Ministers are to meet energy company executives on Thursday to discuss measures to tackle the rising cost of living as the UK government considers beefing up a windfall tax on their profits.
The chancellor, Nadhim Zahawi, and the business secretary, Kwasi Kwarteng, will meet gas and electricity bosses as the Treasury considers toughening the 25% levy on the profits of North Sea oil and gas operators announced in May.
However, the government admitted the meeting was only part of a “short-term response” and any policy decisions were unlikely to be made before a new prime minister is announced next month.
Before Zahawi’s predecessor, Rishi Sunak, announced the tax in May, ministers were split on whether to introduce it, with Kwarteng among those to oppose it.
Sunak, one of the two contenders to be the Conservative party leader and prime minister, hoped to raise £5bn from the levy, which includes significant investment allowances.
Oil and gas companies have enjoyed huge profits since the energy crisis began last summer, which has been exacerbated by the war in Ukraine, which has further pushed up wholesale energy prices.
Since the tax was announced, oil and gas companies have announced even larger profits than previously anticipated. Unions labelled the bumper earnings an “insult to millions” as the cost of living hits households, who are facing bills of more than £4,000 next year.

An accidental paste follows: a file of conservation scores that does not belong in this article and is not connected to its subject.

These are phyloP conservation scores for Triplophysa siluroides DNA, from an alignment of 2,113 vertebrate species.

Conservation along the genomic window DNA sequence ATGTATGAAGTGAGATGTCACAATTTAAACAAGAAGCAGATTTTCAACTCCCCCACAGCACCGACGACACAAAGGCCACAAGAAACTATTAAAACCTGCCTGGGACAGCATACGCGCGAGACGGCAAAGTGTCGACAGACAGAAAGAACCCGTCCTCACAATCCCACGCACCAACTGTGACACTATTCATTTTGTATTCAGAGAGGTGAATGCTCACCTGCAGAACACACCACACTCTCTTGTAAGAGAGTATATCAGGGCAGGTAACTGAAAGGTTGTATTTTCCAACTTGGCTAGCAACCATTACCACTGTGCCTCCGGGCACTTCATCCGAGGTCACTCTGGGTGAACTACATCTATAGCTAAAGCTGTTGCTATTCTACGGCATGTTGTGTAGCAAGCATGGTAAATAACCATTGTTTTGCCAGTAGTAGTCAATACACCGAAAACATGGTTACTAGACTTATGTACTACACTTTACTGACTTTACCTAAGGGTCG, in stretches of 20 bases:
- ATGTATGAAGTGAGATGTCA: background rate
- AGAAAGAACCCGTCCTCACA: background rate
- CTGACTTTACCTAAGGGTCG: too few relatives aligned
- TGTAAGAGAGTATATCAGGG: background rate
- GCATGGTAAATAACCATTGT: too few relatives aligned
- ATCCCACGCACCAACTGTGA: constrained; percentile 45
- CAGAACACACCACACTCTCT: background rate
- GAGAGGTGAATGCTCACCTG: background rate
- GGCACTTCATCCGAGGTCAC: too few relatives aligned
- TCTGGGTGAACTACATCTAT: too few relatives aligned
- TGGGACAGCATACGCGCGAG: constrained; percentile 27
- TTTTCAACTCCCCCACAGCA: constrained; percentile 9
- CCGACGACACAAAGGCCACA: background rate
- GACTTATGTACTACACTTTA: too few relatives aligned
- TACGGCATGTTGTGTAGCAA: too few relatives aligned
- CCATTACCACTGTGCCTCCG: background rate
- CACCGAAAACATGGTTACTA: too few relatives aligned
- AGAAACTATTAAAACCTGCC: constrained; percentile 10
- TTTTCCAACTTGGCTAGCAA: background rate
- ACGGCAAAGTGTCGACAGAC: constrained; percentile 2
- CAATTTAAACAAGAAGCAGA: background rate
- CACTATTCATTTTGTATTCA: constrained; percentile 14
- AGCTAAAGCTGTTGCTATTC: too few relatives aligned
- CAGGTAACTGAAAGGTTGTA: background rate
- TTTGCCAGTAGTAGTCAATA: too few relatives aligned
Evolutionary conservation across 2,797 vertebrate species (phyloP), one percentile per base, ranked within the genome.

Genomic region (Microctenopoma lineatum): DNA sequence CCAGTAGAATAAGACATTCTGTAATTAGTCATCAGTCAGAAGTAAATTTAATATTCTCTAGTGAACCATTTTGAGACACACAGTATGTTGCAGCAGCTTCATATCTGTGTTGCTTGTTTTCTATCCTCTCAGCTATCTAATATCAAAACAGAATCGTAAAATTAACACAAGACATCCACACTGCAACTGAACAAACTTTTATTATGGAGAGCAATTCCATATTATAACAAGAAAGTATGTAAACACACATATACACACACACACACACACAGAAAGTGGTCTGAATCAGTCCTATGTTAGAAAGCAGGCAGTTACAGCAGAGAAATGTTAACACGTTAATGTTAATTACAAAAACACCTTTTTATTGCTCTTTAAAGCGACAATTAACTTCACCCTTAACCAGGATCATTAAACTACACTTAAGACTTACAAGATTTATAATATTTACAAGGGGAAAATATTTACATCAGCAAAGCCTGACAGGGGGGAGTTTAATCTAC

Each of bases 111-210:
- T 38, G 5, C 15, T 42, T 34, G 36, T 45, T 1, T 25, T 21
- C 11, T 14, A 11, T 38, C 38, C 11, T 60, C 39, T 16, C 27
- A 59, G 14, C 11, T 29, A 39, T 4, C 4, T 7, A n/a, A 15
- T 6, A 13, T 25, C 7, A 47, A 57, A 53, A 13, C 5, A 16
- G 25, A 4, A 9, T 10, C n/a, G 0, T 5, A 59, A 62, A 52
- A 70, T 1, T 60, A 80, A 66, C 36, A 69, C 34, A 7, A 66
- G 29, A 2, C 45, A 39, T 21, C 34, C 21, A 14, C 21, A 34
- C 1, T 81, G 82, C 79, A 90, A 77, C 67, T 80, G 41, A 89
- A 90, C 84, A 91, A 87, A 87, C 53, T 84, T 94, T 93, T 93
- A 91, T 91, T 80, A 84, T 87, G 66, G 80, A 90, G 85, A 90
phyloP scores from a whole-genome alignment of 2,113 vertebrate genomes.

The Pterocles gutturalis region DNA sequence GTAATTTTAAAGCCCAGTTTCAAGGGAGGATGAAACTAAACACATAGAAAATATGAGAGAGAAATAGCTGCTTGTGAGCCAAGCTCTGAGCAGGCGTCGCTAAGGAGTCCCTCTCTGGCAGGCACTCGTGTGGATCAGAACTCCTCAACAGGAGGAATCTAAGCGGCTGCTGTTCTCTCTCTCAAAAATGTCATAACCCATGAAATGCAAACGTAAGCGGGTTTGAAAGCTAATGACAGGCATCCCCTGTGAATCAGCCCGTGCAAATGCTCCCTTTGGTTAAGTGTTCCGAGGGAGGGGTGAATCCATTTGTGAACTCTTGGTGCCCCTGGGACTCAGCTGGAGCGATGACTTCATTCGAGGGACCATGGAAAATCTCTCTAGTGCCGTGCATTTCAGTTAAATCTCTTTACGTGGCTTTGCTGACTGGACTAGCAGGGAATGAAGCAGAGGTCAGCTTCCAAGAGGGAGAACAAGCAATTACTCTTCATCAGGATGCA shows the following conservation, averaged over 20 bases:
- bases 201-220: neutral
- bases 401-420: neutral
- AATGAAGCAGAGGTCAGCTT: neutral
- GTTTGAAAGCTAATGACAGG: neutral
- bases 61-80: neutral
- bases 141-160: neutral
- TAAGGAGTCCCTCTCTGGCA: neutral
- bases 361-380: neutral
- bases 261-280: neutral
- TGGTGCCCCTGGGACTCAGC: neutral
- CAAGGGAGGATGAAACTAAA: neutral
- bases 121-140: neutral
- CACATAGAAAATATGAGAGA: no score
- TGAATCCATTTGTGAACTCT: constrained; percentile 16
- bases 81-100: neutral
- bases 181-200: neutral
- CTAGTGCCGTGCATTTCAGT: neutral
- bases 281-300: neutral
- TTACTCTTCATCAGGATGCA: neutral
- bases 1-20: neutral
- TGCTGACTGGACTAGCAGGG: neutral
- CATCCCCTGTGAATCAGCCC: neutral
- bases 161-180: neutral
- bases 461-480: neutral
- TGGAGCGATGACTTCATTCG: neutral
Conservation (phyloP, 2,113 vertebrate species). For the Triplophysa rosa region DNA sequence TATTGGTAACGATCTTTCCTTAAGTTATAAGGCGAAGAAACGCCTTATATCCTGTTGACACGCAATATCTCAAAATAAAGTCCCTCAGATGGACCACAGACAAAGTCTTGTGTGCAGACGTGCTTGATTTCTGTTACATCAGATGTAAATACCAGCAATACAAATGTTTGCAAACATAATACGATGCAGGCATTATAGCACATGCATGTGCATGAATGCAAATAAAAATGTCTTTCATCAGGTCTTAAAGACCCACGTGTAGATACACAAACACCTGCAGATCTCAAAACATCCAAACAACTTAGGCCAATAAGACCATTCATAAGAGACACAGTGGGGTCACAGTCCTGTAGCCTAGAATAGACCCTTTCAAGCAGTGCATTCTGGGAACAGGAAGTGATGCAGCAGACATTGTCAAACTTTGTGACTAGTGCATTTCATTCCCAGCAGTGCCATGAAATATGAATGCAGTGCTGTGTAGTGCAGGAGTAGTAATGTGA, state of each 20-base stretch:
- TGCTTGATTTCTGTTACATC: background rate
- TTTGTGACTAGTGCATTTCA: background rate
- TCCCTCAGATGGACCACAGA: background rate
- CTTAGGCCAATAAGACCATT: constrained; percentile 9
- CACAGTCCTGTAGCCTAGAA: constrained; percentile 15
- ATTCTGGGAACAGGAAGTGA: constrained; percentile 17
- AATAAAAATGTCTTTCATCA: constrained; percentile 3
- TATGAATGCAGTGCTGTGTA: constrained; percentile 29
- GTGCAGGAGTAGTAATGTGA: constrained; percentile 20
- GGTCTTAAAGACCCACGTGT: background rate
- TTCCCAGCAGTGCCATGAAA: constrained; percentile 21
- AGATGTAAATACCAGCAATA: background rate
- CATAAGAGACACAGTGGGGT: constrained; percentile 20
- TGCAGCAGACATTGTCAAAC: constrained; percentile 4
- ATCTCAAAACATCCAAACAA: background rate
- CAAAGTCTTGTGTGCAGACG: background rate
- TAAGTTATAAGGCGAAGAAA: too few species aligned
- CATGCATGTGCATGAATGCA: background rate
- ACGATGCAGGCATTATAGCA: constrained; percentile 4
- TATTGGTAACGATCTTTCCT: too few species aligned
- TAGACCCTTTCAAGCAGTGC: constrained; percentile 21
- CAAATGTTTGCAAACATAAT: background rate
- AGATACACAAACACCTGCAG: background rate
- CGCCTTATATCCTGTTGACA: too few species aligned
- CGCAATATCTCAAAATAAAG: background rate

A Treasury source told the Sun, which first reported news of the meeting: “If you look back at what these firms were projected to make and what they actually brought in, it was beyond their wildest expectations. We are looking at options to go further and faster on those profits.”
The government has also floated the idea of extending the tax to electricity generators, although Boris Johnson later rejected the proposal.
The education secretary, James Cleverly, said Thursday’s meeting would involve the chancellor and business secretary “calling in” the leaders of the big energy companies to “knock some heads together” and “hold them to account about what they’re going to do with those profits”.
He said the meeting was “part of the short-term response” and that no “very big policy-changing decisions” would happen before Johnson exits Downing Street in September.
Cleverly told Good Morning Britain on Wednesday: “The increase in energy costs has been driven by the war in Ukraine and a global crunch; this is affecting everyone pretty much across the world. Everyone in the developing world is seeing those energy bills go up.
“What we need to do is make sure that we have a short, medium and long-term plan, so the chancellor and the business secretary are getting those energy companies in as part of the short-term response.”